Oscar Mitchell is an Illustration graduate of Falmouth University. His body of work is defined by his highly expressive characters, brought to life with a strong use of line, block colour, pattern and brushstrokes.
Oscar’s flair for illustration came from a lifetime of doodling and taking notes, filling the blank spaces of his textbooks and revision materials at school with interesting observations and imaginings. “I remember one day drawing a nose (kind of line drawing sea gull shaped) and thinking ‘cool, I think I’ll keep doing noses like this’. Then came eyes, body shapes and everything else which resulted in a ‘style’ of fine liner pen drawings of strangely proportioned humans plastered over any blank space,” he says.
Many of his pieces make use of gouache to create flowing scenes fully inhabited by his characters, laden in quirks and idiosyncrasies. The pieces capture movement, gait and personality with effortless ease. While some pieces are pervaded with intricate patterns, others are allowed to swim in negative space. “I think it just tightened up over the four years I was in Falmouth. I started initially doing painstakingly intricate cross hatched fine liner drawings and for the past two years I have really only used gouache paint,” he says.
Oscar chose Falmouth to pursue his foundation diploma, in an effort to try somewhere entirely new and far from what he knew at home in Glasgow. His decision to stay on for his BA was born out of connection: “I’d met a group of incredibly nice people there and things with a girl (classic) had just started working and I think I just wasn’t ready to leave such a relaxed, creative place,” he says.
He goes so far to cite the people he has met at Falmouth as his favourite, and more important part of his university experience. “It is nice to be inspired by what your friends are doing even if it’s in completely different area of the arts. Friendly competition is healthy I think. What may have been lost in terms of my choice of course was certainly made up for by the town I was living in and the people around me. That and pasties,” he explains.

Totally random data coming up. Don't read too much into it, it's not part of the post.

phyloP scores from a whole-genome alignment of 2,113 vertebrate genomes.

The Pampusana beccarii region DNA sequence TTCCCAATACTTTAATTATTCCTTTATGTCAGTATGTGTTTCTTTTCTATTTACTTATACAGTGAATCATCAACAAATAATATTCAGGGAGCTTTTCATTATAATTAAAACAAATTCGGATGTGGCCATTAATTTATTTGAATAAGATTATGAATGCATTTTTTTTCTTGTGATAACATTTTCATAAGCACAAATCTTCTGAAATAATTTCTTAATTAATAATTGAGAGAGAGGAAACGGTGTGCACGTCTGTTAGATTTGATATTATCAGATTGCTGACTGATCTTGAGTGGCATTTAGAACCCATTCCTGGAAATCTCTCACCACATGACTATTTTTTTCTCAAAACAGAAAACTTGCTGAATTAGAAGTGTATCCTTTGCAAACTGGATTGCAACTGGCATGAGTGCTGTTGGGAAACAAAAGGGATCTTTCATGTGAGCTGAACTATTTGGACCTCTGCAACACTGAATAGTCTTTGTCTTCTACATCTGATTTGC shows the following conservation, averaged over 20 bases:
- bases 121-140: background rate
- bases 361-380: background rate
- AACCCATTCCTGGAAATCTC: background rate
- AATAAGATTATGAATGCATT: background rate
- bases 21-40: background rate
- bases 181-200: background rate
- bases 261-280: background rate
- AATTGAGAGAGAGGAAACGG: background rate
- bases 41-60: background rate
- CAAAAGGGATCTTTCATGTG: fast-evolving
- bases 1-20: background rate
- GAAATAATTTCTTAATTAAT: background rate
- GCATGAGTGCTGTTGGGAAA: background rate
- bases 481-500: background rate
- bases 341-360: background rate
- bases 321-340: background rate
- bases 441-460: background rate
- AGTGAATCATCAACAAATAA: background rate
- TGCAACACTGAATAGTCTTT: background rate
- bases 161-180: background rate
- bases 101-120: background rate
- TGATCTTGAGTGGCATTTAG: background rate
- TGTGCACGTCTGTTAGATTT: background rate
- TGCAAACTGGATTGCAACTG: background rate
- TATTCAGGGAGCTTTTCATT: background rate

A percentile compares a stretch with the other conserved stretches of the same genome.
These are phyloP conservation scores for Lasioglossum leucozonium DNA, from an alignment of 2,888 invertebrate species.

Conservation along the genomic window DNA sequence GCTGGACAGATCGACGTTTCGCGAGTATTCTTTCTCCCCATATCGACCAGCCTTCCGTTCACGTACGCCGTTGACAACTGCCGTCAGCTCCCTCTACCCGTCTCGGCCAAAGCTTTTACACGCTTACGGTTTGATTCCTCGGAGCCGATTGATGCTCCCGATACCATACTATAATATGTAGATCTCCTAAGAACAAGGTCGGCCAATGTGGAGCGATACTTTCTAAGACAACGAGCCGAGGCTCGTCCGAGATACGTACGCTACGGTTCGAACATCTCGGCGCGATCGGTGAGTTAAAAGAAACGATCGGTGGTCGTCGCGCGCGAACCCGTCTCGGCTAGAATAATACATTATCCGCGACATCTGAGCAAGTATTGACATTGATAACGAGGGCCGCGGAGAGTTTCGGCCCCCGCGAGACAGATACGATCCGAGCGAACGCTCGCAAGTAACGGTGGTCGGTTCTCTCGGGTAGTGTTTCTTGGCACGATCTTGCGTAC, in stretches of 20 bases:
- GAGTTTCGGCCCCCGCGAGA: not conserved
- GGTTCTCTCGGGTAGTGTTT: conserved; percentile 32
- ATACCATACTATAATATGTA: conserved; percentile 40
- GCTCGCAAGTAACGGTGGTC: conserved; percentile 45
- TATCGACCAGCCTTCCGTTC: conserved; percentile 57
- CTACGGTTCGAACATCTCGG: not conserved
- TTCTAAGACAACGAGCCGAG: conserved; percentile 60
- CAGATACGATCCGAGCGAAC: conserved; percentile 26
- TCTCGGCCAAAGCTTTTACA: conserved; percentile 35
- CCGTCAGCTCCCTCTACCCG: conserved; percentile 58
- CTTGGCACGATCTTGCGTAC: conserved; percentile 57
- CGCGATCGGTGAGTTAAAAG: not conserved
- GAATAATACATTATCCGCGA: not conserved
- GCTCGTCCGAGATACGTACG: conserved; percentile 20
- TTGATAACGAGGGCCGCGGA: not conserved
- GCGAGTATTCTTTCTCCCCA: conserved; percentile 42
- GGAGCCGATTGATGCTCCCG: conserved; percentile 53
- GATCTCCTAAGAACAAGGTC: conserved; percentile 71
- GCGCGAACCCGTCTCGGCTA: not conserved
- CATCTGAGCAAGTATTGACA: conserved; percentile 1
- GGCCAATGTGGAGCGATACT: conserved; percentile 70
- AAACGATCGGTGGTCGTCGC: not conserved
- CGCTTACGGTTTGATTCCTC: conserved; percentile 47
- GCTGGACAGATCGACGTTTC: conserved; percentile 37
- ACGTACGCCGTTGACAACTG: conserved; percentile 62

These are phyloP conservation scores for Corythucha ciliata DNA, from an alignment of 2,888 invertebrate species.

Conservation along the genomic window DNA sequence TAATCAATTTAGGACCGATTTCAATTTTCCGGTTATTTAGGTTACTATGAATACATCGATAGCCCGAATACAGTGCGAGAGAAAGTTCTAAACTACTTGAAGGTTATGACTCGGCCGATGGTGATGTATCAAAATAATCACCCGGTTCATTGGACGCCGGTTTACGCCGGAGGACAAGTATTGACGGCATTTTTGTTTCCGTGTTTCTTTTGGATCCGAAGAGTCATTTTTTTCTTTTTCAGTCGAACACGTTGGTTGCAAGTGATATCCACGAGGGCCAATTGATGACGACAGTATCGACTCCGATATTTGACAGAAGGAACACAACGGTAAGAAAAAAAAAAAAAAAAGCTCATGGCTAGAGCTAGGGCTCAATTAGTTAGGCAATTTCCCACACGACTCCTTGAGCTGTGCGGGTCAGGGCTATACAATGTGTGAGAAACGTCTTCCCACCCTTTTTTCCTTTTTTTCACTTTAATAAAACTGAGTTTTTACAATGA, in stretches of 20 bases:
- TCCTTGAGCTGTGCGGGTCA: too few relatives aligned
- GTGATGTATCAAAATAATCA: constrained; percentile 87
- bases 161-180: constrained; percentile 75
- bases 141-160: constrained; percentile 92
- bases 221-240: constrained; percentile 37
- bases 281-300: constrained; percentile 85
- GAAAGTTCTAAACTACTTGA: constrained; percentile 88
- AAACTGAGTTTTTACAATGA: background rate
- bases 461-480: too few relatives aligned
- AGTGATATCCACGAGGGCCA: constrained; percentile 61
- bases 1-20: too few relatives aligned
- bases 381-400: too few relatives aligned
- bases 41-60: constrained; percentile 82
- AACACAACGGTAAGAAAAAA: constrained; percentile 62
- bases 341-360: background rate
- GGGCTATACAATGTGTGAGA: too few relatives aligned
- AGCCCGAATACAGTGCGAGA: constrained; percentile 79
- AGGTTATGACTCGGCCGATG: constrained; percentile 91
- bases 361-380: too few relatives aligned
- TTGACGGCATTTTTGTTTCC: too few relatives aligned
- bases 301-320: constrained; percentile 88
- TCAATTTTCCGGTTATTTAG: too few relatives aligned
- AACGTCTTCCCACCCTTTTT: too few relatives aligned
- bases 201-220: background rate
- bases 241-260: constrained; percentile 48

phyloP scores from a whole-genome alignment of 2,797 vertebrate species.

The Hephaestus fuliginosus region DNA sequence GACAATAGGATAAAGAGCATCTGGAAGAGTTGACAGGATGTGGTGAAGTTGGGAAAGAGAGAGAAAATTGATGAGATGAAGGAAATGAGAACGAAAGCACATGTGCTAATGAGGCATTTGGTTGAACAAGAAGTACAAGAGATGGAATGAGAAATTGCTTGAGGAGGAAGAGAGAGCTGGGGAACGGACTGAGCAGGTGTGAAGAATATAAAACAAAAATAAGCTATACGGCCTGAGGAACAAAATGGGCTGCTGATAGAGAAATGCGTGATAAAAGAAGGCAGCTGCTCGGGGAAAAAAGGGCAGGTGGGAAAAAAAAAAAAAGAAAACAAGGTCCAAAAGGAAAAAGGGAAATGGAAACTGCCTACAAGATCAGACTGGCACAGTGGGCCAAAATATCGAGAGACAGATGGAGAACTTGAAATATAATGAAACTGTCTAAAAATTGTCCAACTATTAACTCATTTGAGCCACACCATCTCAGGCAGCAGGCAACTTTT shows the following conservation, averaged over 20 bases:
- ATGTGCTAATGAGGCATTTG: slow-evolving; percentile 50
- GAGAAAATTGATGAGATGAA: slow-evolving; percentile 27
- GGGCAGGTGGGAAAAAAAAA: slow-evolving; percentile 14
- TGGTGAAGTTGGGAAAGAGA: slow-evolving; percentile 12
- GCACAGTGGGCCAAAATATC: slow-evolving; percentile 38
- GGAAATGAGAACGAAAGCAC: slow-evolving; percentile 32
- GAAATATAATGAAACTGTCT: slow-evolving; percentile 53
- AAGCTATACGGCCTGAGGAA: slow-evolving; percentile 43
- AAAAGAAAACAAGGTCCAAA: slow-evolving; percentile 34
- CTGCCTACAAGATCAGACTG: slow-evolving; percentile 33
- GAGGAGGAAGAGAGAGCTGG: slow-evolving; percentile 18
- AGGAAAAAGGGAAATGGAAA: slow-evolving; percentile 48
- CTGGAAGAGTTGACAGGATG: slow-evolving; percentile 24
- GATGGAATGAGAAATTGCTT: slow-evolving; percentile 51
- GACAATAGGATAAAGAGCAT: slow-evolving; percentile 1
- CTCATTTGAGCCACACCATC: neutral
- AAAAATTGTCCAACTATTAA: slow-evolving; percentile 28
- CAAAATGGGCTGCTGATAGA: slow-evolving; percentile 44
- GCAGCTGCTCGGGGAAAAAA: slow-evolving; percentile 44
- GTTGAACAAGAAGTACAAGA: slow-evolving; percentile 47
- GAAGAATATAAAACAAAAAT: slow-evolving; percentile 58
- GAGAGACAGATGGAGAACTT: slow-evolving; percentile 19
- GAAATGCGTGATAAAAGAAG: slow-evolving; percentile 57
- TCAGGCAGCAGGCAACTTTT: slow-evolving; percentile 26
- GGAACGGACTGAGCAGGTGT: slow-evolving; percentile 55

Nevertheless, the first year of his degree proved challenging. “I had one rather humiliating crit experience which really damaged my confidence,” he explains. But he came to realise, above all else: “that the point of university isn’t to do things for the benefit of the course but for yourself…Going into the creative industry doesn’t demand grades, but a portfolio of interesting work from a hardworking, happy person.”
Oscar is open to taking risks, even when they don’t pan out as successfully as hoped. A children’s book he illustrated for a project at university, Pétanque stands out for his as an example: “It was a risk to combine my style of fashion illustration with my children’s story and this time it didn’t quite work…I am still enthusiastic about writing a children’s book about pétanque (French boules) but it is something I will change entirely,” he says.
Experimental with his style over his course, Oscar is a self-confessed perfectionist. “Every mark, brush stroke and colour should be how I imagined it and if anything goes wrong, I’ll start again. It’s a bit pedantic really and easier said than done to start again when you’re three weeks into a painting,” he says.
Eventually, Oscar hopes to more to New York having been “blown away by the creativity and bustle around Brooklyn” on a trip there last summer. But for the time being he’s happy with Cornwall and occasional jaunts to Europe working on an assortment of creative projects that pop up – both illustrative, and exploring other avenues of art. “I have just returned from Croatia where I was helping a super talented cinematographer shoot a film entirely on super 8,” he says. “It is this kind of new experience and learning which I love and will continue to pursue.”
G . F Smith
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